NOVATO – When asked how he got into the computer service industry, Mike Cobb says it all began with a high school job working for his father. “My dad ran a driving school when I was growing up. He also loved computers and started using them for data entry and marketing when it was still pretty cutting-edge. My first interactions with computers were doing data entry for his business and creating labels for mailed marketing materials.”
It was while working for his father that Mike had his first data recovery experience. “During Christmas break one year, I was working on a report for my dad,” he recounts. “Before I had a chance to print it out, my dad decided to reformat the hard drive. Later, when I put in my floppy disk, the original applications had changed, so I couldn’t open the file I’d been working on. To get around this, I learned how to do the hexadecimal editor in ASCII, which enabled me to strip out my report and put it into a new format. Fortunately, I was still able to get the report finished by the end of Christmas break.”
Through these early experiences with computers, Mike developed an interest that led him to get his BS in computer science from University of California, Riverside. Following college, he landed a job doing technical support, where he gained further experience helping customers with data loss issues. In 1994, he joined the team at DriveSavers, Inc.
Today, as DriveSavers’ director of engineering, Mike says his favorite part of his job is coming to the aid of customers in the midst of data distress. “I like being the hero and reuniting people with their lost data.” In addition to the regular customers he serves on a daily basis, Mike occasionally gets the chance to tackle data loss emergencies for high-profile clients. “I think the one that meant the most to me was former President Gerald Ford,” he says. “He actually sent me a personalized signed photo to say thanks!”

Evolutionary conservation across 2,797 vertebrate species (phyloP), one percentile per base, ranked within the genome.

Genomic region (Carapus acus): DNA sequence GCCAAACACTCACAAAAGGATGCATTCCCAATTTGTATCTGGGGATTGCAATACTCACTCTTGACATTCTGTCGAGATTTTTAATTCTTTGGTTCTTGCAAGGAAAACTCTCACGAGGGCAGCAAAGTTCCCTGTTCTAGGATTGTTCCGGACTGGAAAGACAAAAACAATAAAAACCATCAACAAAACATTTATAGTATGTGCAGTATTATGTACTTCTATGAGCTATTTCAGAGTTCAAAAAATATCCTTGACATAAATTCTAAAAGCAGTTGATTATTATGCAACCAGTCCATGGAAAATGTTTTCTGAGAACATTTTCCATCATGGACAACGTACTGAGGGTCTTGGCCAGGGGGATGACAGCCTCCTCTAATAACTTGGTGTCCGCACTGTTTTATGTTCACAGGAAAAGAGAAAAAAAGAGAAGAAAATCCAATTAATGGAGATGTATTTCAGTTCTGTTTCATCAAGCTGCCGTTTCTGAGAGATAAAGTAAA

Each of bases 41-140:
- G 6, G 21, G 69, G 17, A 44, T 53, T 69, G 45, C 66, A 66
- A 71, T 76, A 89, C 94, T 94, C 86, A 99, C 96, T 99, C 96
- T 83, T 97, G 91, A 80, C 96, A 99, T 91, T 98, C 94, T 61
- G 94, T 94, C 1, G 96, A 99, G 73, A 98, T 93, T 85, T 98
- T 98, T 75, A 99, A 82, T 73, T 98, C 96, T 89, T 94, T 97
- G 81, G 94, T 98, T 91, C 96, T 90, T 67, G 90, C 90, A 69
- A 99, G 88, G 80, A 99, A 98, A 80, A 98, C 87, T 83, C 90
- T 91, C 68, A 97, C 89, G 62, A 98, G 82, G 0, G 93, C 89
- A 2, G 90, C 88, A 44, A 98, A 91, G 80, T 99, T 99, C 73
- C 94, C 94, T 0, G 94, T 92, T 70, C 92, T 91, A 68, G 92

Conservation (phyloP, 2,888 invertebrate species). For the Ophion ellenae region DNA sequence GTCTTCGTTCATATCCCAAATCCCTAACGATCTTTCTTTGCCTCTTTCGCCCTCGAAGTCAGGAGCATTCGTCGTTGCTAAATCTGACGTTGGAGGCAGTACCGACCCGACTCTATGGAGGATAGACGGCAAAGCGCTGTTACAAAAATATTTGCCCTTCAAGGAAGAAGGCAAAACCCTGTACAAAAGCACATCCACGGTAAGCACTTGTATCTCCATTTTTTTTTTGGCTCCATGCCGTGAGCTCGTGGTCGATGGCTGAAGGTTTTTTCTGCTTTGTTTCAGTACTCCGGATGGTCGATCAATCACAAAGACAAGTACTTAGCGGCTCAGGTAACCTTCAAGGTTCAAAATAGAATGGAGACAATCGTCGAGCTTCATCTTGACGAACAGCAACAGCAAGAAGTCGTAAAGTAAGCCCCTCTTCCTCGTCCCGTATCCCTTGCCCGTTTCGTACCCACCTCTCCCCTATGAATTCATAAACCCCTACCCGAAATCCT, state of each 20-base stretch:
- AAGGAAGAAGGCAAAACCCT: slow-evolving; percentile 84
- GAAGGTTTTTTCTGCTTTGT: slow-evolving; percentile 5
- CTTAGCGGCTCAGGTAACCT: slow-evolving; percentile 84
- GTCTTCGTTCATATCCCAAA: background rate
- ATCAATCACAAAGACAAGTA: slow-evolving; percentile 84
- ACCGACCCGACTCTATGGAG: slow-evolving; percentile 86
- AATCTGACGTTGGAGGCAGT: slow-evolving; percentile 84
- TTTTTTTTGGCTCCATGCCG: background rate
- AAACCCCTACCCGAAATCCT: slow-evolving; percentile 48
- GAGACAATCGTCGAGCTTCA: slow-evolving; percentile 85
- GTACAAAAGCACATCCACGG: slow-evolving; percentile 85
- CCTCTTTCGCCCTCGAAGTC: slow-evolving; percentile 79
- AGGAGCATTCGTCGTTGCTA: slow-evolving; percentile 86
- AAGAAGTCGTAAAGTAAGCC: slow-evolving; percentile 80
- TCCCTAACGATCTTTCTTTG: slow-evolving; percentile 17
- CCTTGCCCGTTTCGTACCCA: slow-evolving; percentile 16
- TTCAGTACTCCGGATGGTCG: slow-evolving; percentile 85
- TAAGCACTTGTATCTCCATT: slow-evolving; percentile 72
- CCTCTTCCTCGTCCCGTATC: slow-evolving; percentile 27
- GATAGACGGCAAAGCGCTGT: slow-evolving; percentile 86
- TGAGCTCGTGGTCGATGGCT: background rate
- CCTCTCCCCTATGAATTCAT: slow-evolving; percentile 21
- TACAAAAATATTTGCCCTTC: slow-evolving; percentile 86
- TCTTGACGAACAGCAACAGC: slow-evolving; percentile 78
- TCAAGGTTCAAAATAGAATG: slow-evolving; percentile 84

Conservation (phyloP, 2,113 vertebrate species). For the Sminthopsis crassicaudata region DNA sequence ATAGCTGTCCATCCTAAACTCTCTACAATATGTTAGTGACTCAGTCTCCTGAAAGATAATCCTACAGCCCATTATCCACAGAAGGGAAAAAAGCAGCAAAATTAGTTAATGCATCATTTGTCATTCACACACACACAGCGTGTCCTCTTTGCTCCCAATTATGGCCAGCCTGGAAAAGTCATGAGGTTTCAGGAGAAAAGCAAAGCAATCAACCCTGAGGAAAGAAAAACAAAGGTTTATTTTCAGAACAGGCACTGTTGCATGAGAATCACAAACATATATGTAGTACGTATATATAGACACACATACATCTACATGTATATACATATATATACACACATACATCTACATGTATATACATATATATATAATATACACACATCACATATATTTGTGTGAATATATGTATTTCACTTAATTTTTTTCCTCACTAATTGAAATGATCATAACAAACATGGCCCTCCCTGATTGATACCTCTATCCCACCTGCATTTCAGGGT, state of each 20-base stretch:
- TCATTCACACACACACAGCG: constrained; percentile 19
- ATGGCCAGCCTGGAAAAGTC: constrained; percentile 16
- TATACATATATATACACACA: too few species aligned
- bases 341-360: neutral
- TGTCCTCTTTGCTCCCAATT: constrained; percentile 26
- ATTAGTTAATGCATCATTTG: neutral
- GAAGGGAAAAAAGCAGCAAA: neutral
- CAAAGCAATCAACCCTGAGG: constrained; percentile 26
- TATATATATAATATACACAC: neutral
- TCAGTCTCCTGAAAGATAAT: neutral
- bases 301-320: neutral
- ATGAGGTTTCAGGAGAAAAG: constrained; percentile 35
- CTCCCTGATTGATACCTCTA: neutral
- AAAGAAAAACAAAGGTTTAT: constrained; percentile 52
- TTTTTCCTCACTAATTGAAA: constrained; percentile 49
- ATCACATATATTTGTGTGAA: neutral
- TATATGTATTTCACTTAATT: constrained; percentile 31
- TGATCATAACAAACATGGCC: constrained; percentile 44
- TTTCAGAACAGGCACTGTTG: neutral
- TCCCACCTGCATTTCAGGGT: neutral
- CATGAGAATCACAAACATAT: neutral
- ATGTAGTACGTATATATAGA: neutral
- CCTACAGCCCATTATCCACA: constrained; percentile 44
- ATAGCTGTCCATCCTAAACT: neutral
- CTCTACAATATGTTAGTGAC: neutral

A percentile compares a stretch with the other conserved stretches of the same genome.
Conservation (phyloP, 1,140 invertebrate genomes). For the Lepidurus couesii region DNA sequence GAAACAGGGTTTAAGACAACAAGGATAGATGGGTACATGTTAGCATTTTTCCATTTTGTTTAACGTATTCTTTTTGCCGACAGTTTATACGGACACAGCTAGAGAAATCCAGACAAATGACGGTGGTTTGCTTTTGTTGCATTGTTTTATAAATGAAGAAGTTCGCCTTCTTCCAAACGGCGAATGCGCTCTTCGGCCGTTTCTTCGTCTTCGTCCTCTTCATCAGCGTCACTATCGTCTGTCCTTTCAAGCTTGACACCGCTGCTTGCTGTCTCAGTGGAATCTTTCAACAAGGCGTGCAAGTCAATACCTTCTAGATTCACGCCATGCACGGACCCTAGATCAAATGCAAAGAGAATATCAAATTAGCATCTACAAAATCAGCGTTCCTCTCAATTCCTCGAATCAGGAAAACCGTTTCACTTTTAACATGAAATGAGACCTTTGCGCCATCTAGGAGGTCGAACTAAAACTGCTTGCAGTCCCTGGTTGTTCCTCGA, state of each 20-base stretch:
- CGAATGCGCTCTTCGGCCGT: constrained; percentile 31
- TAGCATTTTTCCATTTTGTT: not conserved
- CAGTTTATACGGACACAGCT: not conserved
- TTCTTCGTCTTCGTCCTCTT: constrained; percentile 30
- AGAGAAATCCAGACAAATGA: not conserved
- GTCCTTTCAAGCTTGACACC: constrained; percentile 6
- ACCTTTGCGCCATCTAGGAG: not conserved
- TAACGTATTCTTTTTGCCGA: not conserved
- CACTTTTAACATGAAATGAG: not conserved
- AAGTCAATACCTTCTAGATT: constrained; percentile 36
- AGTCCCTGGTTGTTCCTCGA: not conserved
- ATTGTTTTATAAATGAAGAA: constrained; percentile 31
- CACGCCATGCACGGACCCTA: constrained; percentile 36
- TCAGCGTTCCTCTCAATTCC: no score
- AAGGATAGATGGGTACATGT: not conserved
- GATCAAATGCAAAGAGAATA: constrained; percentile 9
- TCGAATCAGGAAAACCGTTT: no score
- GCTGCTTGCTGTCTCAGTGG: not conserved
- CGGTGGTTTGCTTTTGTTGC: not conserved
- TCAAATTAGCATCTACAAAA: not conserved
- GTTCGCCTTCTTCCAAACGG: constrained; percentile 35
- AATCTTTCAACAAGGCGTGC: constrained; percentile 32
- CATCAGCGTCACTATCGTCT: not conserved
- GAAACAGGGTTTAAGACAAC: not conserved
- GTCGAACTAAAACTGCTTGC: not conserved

Originally from Southern California, Mike now resides in Sonoma County with his family. Outside of work, he spends his time engaged in a variety of active pastimes. “I’m very involved with the Boy Scouts, along with my kids,” he says. “My son recently became an Eagle Scout at the age of 16, and I’m very proud of him. I also enjoy playing tennis, especially doubles because I like the teamwork aspect. My favorite tennis partner is my wife—we make a great team.”
In his life and career, Mike espouses the importance of having a “can do” attitude. “One of my favorite quotes is from Confucius, which goes, ‘The man who says he can and the man who says he cannot are both correct.’ When it comes to data recovery, this means not giving up until we’ve exhausted every possible means. If there’s any question of whether the data can be recovered, we don’t quit—we keep at it with the hope that there’s still a chance.”
When asked how his life would change if he retired tomorrow, Mike says he’d become more involved in charity work. “My wife and I have often discussed doing something meaningful to help others after we retire. In particular, we’d like to be active in helping the homeless in some capacity. Of course, besides volunteering, we’d also like to do some traveling, particularly around the United States.”